By David Hunter
Long term readers of this website have been on a journey. We first started following Hugh way back at the end of 2014, when he had just signed for Caja-Rural. We’ve closely followed his progress through the pro ranks, regularly checking in with him along the way. I think that’s what made most of us so happy to see him doing well at the Giro.
Incremental progress, every single year, that’s what we’ve seen from the Preston boy. His route through the professional ranks hasn’t been flashy, much like he is as a person. He’s simply been chipping away, year after year, and now he has reached a new level. His route to this point has been unique, particularly for a British cyclist.
“I think nowadays we are spoilt in how many paths there are to take. There are teams from all corners of the world giving opportunities to anybody good enough. The path I took worked for me and other paths work for others. I think that’s the beauty of our sport, that you can follow a completely different path to another rider for several years but still arrive at the World tour and compete together.
People who follow the sport and watch most of the races on TV see it when you’re working for somebody else or doing another job, others just look at the results. I’ve been progressing consistently and overcoming setbacks for the past few years.”
Fast forward to the start of 2019, Hugh has signed a new contract with EF Education First, a move that saw him commit to the team for a further two years, which will take his total stay to four years.
“When I signed for this team at the end of 2016 it was very different to how it is now. I feel I made a great choice and I am very happy and settled in the team now, with team mates I consider friends. “
2019 saw a settled Hugh kicking off his season in France.
“I was due to start the season in Haut Var, but I got called up to Provence last minute. I suffered a bit and didn’t have my best form by a long way, but I knew I would respond well in Haut Var having already raced. To score a podium finish in any race is nice but to do it in February at Haut Var gives you a nice confidence boost and reassurance that the winter training and preparations have gone well.”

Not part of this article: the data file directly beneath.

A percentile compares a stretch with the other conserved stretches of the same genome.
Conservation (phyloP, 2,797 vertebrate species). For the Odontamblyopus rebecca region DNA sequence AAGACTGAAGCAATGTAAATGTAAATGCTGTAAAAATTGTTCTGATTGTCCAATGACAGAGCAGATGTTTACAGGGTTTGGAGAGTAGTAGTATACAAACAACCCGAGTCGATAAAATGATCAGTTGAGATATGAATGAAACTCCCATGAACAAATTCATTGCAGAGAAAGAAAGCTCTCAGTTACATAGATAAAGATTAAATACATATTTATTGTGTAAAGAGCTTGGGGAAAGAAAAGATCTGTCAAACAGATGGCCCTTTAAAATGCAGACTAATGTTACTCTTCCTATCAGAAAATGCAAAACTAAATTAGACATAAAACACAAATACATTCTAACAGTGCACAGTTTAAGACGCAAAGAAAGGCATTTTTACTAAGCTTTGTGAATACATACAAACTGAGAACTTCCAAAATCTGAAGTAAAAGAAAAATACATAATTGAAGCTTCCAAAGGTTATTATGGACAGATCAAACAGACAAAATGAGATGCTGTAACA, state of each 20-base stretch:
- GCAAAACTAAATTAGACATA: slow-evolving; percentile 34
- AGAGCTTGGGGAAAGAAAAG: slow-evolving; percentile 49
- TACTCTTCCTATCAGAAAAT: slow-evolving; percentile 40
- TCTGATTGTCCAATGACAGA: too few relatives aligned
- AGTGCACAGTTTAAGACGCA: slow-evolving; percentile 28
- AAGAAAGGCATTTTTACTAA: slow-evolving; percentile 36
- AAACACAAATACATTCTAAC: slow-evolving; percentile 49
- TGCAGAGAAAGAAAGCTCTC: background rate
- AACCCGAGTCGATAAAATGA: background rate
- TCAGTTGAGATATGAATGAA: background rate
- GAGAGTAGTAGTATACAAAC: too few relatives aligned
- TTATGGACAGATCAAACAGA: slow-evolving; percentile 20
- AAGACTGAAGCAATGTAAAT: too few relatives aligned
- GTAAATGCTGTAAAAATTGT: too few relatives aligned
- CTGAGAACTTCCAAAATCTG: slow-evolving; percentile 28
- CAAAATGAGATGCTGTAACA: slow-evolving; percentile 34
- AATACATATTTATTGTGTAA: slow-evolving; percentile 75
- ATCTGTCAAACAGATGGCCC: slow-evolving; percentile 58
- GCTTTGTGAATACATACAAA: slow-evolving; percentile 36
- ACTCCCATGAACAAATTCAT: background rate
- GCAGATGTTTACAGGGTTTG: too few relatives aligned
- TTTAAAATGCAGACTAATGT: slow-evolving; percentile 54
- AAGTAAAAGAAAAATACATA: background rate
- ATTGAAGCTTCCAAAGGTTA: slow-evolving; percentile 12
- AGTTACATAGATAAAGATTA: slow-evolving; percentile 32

3rd place in Haut Var was a brilliant start to the year, especially when you consider he was only 2 seconds behind Bardet and 5 behind Pinot. This was a massive confidence boost for him, especially as 2018 had a few tough moments. The decision to stay with EF was a wise one, as there was no settling in period, allowing Hugh to start the season with a bang. Unfortunately, there was a small setback around the corner.
“I got a stomach bug while at an altitude camp 10 days before Catalunya. I had to take 5 days completely off the bike and even when I got back on the bike I felt awful and had to cut most of my training short. A couple of days before the race I started to improve and felt half decent again. The first couple of stages I felt reasonable and was hopeful I could do something later in the race in the mountains. But on the first mountain stage to Vallter 2000, I lacked strength and felt below par. After that I started to get a cold and more or less it was race over. I battled on until the end of the race to get the miles in my legs. We think my immune system had taken a beating after my stomach bug and left me vulnerable to other illness. These things happen and while it’s disappointing, you have to think that it could always be worse.”
There was no rest, with Itzulia starting just a week away. Hugh was riding in support of Dani Martinez, but after the Colombian started to fade, he was able to finish 8th on the final stage, 12th on GC. He then went to Romandie, once again to ride in support of others.
“After Tour of The Basque Country, my confidence was back, and I felt good about myself. My role in Romandie was to support Mike Woods late into the stages and reduce groups for him to sprint. My performances and numbers were good, and I knew that if I maintained my health and raced smartly at the Giro I could be up there with the best. That helps to remove any pressure, and is a benefit of racing immediately before the Giro, there is less doubt about your physical condition. I wanted to try and ride a GC race since the winter, mainly to see how far I could go with it. If I did well then cracked on stage 15, at least I would have a reference to be able to improve on in the future.”